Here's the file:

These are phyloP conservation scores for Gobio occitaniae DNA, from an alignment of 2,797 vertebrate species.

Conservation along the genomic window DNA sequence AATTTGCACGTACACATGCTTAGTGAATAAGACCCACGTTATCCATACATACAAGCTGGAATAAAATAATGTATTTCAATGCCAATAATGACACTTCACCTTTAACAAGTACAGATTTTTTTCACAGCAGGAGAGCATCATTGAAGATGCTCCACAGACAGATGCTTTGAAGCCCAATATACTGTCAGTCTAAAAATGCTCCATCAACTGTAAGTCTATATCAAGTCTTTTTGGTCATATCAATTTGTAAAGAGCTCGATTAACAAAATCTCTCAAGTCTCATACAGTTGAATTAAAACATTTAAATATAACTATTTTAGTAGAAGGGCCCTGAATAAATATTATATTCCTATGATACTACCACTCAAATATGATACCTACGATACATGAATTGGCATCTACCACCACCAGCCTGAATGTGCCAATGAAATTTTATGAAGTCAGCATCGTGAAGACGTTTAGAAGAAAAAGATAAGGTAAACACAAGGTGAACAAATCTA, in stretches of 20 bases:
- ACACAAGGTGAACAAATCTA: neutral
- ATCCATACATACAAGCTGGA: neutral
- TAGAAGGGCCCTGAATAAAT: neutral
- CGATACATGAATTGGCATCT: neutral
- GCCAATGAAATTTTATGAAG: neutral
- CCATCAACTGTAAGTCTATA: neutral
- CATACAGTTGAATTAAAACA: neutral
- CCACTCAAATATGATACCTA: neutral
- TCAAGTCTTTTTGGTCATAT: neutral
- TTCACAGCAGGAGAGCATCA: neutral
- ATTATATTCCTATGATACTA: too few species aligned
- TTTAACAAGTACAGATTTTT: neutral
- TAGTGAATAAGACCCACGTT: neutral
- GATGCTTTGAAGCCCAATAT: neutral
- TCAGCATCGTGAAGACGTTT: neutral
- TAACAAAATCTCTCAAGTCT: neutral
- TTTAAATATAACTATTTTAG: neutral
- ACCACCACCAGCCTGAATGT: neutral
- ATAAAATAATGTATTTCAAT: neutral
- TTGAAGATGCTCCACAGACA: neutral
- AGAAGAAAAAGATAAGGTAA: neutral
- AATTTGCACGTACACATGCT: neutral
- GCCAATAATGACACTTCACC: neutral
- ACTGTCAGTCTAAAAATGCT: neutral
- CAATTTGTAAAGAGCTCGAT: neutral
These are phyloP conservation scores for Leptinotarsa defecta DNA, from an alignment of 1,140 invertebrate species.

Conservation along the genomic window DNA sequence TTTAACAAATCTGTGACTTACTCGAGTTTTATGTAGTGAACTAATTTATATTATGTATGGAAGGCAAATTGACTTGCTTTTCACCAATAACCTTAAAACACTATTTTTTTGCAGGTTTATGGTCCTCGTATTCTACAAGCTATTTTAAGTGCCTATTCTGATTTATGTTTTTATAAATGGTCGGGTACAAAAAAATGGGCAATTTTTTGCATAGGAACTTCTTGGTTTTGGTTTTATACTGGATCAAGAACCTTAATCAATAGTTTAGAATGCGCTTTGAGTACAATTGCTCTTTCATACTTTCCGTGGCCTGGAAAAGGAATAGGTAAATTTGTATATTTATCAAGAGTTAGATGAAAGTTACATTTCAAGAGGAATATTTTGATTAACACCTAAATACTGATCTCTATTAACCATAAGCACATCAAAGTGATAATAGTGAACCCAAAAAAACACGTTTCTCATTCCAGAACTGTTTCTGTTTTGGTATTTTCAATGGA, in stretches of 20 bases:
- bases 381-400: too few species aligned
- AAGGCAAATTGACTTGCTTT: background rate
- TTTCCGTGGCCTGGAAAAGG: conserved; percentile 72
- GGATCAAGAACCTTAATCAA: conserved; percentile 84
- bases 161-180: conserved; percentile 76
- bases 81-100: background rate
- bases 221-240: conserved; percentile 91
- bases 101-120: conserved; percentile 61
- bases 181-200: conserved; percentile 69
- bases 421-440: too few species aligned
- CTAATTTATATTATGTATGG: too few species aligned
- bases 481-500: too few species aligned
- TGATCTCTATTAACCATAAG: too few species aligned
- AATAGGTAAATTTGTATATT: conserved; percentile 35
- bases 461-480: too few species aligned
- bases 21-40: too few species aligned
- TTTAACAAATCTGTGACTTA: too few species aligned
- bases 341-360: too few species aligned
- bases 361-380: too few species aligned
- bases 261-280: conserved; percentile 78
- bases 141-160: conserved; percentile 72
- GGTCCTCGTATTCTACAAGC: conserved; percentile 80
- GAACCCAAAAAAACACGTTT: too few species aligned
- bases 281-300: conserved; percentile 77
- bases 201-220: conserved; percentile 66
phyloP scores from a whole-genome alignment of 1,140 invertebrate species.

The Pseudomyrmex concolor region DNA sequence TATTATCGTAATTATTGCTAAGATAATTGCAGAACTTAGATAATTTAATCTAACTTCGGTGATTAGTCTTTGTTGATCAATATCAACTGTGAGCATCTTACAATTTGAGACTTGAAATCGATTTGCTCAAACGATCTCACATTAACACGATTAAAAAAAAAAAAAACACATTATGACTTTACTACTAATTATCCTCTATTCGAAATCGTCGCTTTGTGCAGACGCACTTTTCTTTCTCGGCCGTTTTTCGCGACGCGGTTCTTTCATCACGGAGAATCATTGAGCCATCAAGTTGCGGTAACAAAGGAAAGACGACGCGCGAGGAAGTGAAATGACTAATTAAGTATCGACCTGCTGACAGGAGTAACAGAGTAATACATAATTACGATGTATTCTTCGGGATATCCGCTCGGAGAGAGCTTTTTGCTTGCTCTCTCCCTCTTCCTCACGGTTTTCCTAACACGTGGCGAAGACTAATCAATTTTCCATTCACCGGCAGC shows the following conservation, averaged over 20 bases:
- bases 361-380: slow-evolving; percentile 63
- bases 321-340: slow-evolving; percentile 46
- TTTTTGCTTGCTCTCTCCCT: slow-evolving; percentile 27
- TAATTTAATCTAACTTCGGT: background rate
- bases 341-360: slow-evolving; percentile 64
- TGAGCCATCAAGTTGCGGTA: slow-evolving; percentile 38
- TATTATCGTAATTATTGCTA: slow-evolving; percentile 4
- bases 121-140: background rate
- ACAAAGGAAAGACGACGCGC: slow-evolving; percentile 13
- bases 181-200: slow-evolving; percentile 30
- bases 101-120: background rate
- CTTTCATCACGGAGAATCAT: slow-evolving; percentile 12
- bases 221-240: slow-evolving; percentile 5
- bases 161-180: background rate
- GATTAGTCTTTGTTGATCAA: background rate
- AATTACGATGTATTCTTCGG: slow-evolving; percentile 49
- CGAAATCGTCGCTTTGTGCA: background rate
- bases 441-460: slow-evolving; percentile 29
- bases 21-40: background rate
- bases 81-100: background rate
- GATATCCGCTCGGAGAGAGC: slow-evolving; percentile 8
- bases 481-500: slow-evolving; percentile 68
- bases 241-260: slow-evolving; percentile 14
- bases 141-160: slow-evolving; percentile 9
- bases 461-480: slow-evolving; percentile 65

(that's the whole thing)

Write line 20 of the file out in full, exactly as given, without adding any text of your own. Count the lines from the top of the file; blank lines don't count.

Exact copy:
- ACCACCACCAGCCTGAATGT: neutral